Many in the culinary world, and even home cooks, look down their nose at Rachael Ray, but I don’t. She is who she is. She doesn’t pretend to be a chef, she knows she’s not. She’s simply a gal who loves food, loves to cook and loves telling stories. You’re either going to like hanging out with her or she’ll drive you crazy. She found a great niche in 30-minute meals and has worked it better than anyone else ever has.
I’ve been watching cooking shows forever. Sometimes they’re on in the background and I semi-pay attention, sometimes I curl up on the couch and lose myself in them. I have a theory that techniques and ideas work their way into your brain to stay after years of watching. I’d like to think that Julia Child, Jacques Pepin and Lidia Bastianich are partly responsible for anything I know.
Rachael Ray shares a lot of shortcut tips on her show. The fact that she’s now selling her garbage bowls doesn’t make them any less of a good idea. I would suggest using a compost bowl instead, and I’m sure my birthday buddy would think that’s a good idea too. Yes, Rachael and I share the same birthday, just the day, not the year.
When I lived in Sacramento my friend Allison invited a few of us over for this pumpkin pasta. I loved it. Allison’s a busy lobbyist with an active social life and a regular yoga practice, so she’s definitely a 30-minute kind of gal. I remembered this dish the other day when Jim and I were taking inventory of the freezer and I discovered a package of chicken apple sausage in there. I had been craving pumpkin lately and still had a few cans in the cupboard.
To counter the sweetness and orange color of the apple sausage and pumpkin, I wanted something green and maybe even a bit bitter for a side. I found a recipe for broccoli rabe on Elise Bauer’s Simply Recipes blog. Elise’s blog is another one of my go-to sites for recipe ideas, definitely worth adding to your Google Reader.
Pasta with Pumpkin and Sausage
- 1 Tbsp olive oil, plus 1 Tbsp
- 1 pound bulk sweet Italian sausage, or chicken apple sausage
- 4 cloves garlic, chopped
- 1 medium onion, chopped
- 4 oz mushrooms, sliced
- 1 bay leaf, fresh or dried
- Crushed red pepper flakes
- 4 to 6 sprigs sage leaves, cut into chiffonade (thin slices), about 2 Tbsp
- 1 cup dry white wine
- 1 cup chicken stock
- 1 cup canned pumpkin
- 1/2 cup heavy cream or fat-free evaporated milk
- 1/8 tsp cinnamon
- 1/2 tsp nutmeg, ground or freshly grated
- 1 – 2 tsp brown sugar
- Salt and pepper
- 1 pound penne, fusilli or shells, cooked al dente, and pasta water
- Romano or Parmigiano, for grating
Start pasta. Before draining, reserve a few ladles of pasta water.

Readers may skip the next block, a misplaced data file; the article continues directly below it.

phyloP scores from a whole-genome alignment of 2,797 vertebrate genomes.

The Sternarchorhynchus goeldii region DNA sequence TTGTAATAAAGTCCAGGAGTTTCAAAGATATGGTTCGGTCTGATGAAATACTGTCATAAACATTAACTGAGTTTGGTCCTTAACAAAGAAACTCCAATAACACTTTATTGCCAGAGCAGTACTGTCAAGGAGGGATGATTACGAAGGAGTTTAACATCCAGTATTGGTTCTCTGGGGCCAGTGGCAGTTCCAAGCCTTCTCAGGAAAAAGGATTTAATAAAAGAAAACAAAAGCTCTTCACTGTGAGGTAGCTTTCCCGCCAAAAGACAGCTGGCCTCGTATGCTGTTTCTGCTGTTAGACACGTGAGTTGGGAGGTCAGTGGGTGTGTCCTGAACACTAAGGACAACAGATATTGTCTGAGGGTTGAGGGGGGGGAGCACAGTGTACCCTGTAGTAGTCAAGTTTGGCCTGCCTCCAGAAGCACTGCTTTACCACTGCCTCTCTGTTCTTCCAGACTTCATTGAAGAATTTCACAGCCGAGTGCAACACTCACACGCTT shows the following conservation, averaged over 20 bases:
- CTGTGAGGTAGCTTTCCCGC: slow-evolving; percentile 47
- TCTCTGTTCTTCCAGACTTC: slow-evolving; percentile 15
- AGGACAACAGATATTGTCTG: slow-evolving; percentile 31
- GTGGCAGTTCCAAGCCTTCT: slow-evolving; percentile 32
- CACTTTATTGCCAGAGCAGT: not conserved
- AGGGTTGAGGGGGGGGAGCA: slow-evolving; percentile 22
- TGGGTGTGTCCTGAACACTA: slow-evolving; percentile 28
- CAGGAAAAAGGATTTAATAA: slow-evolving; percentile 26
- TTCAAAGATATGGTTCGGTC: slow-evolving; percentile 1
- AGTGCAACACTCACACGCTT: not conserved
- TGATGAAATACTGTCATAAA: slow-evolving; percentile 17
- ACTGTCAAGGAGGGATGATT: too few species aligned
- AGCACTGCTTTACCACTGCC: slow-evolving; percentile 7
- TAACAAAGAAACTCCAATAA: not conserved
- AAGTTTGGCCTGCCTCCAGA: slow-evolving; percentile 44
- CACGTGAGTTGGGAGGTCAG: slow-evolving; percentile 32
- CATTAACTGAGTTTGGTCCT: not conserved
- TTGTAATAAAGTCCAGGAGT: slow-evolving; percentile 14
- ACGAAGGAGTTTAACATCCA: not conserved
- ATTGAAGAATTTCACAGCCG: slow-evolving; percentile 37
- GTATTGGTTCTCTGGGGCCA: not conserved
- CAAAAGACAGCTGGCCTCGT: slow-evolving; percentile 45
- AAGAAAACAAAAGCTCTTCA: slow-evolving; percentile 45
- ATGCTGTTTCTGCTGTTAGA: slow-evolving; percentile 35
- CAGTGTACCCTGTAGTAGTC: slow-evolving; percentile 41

Heat a large deep nonstick skillet over med-high heat. Add 1 Tbsp of olive oil to the pan. If you’re using uncooked sausage, brown it. Transfer sausage to paper towel lined plate.
Drain fat from skillet and return pan to the stove. Add remaining Tbsp oil, and then the onion and mushrooms. Sauté 2-4 minutes until the onions are just getting tender. Add garlic and sauté until golden. Add bay leaf, 1 Tbsp sage and wine to the pan. Reduce wine by half, about 2 minutes. Add chicken stock and pumpkin and stir to combine, stirring sauce until it comes to a bubble. Add sausage to pan, reduce heat, and stir in cream or evaporated milk. Season the sauce to taste with the cinnamon, nutmeg, brown sugar, salt and pepper. Simmer mixture 5 to 10 minutes to thicken sauce.
Remove the bay leaf from sauce. Add drained pasta and combine with the sauce. Toss over low heat for 1 minute. Garnish the pasta with lots of shaved cheese and remaining sage leaves.
Original Recipe: Pasta with Pumpkin & Sausage, Rachael Ray, Food Network
Broccoli Rabe with Caramelized Onions
- Olive oil
- 1 yellow onion, sliced into slivers, lengthwise (with the grain)
- 1 large bunch of broccoli rabe, rinsed and cut into 2-inch long pieces
- 2-3 garlic cloves, sliced
- 1/4 teaspoon red chili flakes
- Salt and black pepper
Heat oil in a large pan on medium heat. Add the onions. Cook, stirring occasionally until softened and lightly browned. If the onions start to dry out, lower the heat (you can add a little water to them too.) They should brown, but not get dried out.
After you start the onions, bring a large pot of water to a boil. The onions take at least 15 minute to cook, so you’ll have time to get the water boiling. Salt the water, about 1 Tbsp of salt for 3 quarts of water. Prepare an ice bath — a large bowl filled halfway with ice water. Add the rabe to the boiling water. Blanch for 1 minute. Use a slotted spoon to remove from the boiling water and put in the ice bath to stop the cooking. Shocking the rabe with ice water will also help keep the rabe bright green colored. Drain the ice water from the rabe. Wring out the excess moisture from the rabe.
Once the onions are lightly browned, remove them from the pan. Using the same pan, add another Tbsp of oil and heat the pan on high heat. Add the chili flakes. Once the chili flakes start to sizzle, add the garlic. Once the garlic just starts to brown at the edges add the broccoli rabe and onions. Toss the rabe mixture so that it gets well coated with the olive oil. Cook on high heat until most of the moisture is gone, about 5 minutes if you blanched first, a minute or too longer if you skipped the blanching.
Original recipe: Broccoli Rabe with Caramelized Onions, Simply Recipes